The students made their first sale in January and are doing fairly well for a new company. They're doing good too—if the trio doesn't salvage a monitor, it will almost surely be trashed, since it cannot be reused very easily.

Now that's quite a screen “saver.”


 

Water Gets a Good Scrubbing in Nepal

Five children die every hour in Nepal because their drinking water is contaminated. And that sobering statistic doesn't count anyone over the age of five.

Waterborne disease is of epidemic proportions in much of the developing world—UNICEF estimated that 1.7 billion people were without clean drinking water in 2000. But civil and environmental engineering graduate students at the Massachusetts Institute of Technology are working to change that.

MIT professor Susan Murcott learned of the importance of clean drinking water in 1998 when she met women in Nepal who had walked two and three days to attend the Second International Women and Water Conference. Since then, she and her students have labored to produce a system that efficiently and effectively removes disease-causing microorganisms and particles from water. So far, the most promising processes are household solar disinfection—a simple, inexpensive technique by which microbes are killed by ultraviolet radiation from the sun through clear, plastic bottles—and a filtration system designed by a Canadian professor that sieves the water through several layers of sand.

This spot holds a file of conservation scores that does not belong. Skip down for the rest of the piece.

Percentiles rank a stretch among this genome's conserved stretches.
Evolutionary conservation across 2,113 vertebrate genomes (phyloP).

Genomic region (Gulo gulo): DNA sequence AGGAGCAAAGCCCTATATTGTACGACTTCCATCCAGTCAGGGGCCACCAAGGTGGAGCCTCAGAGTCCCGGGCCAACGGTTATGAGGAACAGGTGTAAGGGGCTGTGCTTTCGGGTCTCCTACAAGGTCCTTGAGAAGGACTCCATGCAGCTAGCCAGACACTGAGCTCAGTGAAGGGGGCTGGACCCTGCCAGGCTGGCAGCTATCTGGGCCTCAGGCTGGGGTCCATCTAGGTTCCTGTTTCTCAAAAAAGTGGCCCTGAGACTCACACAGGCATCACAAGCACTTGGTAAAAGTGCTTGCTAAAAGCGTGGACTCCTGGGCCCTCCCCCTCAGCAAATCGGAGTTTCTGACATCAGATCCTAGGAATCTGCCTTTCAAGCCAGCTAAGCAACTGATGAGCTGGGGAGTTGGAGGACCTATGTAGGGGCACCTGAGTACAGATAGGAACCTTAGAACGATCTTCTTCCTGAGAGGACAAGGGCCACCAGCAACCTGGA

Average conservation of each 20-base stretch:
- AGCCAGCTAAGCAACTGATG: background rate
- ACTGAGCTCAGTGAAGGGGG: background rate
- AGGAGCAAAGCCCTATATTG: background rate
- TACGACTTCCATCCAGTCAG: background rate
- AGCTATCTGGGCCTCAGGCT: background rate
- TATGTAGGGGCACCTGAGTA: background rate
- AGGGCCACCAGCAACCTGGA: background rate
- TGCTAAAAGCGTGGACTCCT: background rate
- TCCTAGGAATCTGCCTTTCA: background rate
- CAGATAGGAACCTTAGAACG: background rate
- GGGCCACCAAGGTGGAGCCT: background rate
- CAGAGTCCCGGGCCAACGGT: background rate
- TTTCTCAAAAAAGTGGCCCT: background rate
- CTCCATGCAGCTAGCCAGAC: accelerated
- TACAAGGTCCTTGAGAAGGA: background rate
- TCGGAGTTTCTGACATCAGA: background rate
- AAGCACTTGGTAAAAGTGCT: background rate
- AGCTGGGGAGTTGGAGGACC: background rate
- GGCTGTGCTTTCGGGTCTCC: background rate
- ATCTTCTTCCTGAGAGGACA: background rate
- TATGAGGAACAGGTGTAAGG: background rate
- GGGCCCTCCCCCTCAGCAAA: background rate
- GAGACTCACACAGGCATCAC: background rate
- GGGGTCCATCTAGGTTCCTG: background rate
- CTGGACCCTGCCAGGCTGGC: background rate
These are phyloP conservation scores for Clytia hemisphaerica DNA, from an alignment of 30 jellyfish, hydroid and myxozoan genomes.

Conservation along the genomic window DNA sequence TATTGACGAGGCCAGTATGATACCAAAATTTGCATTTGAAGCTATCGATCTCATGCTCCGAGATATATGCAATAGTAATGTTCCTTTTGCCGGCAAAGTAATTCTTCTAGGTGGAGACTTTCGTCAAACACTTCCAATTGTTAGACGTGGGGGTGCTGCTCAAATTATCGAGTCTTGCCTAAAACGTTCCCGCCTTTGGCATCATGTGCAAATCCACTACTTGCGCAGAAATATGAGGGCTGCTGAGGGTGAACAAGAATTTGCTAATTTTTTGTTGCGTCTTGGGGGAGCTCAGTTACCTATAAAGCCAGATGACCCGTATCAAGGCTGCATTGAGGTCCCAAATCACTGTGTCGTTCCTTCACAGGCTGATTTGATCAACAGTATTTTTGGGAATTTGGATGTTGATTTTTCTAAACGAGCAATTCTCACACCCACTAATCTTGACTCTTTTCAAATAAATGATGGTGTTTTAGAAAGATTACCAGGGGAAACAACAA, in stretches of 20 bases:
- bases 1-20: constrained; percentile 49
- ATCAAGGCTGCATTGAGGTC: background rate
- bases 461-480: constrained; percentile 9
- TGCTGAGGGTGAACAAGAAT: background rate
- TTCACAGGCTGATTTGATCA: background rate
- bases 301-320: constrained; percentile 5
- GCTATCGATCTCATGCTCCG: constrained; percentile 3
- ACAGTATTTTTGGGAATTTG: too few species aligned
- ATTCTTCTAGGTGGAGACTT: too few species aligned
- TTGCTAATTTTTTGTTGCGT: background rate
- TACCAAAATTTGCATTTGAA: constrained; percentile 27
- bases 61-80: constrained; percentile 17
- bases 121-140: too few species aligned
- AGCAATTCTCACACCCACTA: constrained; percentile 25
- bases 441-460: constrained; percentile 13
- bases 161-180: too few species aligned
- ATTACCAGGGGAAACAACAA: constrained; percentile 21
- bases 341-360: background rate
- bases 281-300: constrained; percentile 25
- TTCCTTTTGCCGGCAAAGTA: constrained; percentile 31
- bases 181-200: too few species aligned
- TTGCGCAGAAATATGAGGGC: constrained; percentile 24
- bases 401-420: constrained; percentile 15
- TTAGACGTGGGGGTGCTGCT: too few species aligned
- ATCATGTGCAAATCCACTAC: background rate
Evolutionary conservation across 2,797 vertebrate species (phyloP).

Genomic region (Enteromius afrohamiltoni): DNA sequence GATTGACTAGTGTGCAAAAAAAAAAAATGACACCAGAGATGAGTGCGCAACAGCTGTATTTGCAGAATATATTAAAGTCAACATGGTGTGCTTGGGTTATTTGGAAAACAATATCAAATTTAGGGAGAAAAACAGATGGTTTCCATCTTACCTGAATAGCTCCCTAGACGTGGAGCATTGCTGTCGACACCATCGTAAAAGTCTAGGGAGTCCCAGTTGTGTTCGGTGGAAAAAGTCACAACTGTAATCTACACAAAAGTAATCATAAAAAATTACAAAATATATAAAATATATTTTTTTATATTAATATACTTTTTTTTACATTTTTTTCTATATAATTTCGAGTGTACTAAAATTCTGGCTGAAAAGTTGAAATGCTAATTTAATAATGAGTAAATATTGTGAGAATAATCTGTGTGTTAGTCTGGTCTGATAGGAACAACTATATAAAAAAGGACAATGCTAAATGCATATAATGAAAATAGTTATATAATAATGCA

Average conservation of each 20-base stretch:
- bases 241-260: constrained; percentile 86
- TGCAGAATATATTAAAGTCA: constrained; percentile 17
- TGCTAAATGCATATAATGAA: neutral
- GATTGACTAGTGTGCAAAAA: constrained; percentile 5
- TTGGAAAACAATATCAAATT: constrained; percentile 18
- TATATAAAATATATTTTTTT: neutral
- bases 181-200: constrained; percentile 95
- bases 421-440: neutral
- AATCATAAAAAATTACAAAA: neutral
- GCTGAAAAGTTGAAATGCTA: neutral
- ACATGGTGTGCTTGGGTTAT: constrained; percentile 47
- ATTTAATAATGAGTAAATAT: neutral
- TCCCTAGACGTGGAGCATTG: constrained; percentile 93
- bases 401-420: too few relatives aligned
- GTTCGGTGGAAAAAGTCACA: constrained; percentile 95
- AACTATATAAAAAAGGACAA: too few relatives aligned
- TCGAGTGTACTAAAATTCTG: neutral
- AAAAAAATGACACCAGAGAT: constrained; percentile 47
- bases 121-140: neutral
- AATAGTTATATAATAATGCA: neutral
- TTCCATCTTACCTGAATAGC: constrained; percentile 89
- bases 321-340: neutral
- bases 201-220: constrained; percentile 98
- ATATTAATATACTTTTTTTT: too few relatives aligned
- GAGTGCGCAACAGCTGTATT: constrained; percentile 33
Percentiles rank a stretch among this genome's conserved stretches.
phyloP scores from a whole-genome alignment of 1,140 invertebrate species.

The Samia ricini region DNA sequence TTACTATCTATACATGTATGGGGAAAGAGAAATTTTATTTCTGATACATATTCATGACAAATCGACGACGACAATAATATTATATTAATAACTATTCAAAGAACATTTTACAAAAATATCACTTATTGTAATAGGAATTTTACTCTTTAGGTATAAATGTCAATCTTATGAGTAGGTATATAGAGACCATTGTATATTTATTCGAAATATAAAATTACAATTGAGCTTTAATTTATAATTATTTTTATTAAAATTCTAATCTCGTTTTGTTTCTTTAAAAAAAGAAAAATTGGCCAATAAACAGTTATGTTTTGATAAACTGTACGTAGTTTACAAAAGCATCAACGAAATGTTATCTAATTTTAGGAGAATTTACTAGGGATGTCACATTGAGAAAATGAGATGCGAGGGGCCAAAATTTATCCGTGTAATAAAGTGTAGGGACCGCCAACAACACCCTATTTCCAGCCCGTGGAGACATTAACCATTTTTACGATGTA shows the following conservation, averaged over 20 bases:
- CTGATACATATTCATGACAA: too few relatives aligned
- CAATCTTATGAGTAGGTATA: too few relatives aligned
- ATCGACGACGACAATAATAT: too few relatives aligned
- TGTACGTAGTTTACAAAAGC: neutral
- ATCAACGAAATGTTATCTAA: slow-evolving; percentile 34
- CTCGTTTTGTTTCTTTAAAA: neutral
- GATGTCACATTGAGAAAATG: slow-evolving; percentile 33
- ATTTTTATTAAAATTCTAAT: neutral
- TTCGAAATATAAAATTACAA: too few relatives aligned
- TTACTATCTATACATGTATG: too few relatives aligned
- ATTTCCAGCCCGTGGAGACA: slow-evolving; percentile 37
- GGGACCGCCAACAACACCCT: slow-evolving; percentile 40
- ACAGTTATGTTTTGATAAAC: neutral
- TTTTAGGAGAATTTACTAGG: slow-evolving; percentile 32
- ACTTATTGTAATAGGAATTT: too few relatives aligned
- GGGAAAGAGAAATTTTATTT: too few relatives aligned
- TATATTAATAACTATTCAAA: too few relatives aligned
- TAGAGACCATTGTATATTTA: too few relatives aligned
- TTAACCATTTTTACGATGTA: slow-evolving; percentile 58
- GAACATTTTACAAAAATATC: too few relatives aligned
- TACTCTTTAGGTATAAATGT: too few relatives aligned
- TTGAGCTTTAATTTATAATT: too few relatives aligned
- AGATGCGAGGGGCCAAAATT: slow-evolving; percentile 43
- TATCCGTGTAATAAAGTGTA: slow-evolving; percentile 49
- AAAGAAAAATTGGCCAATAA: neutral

Starting in 1999, many of Murcott's students have taken turns each semester at solving the problem through the university's Nepal Water Project. This January, eight MIT students spent a month in Nepal while four went to Haiti and four others traveled to Brazil in the hopes of improving water supplies.


 

Mighty Little Mouse

Computer engineering students at the University of California, Santa Barbara are experimenting with a mouse; however, there is no point and click involved. Dubbed the “micromouse,” this is a small self-contained robot no larger than a sheet of loose-leaf paper that is designed and programmed to navigate through a maze.

By combining computer and electrical technology and mechanics, students are constructing a freestanding “mouse” with the ability to explore different maze designs and select the shortest and quickest way to the center. This incorporation of classroom theory into practice has propelled “micromouse” into the curriculum of UCSB's new computer engineering program. Students in the program must complete a research project, and micromouse is being offered as one of the major project options for the first time this spring.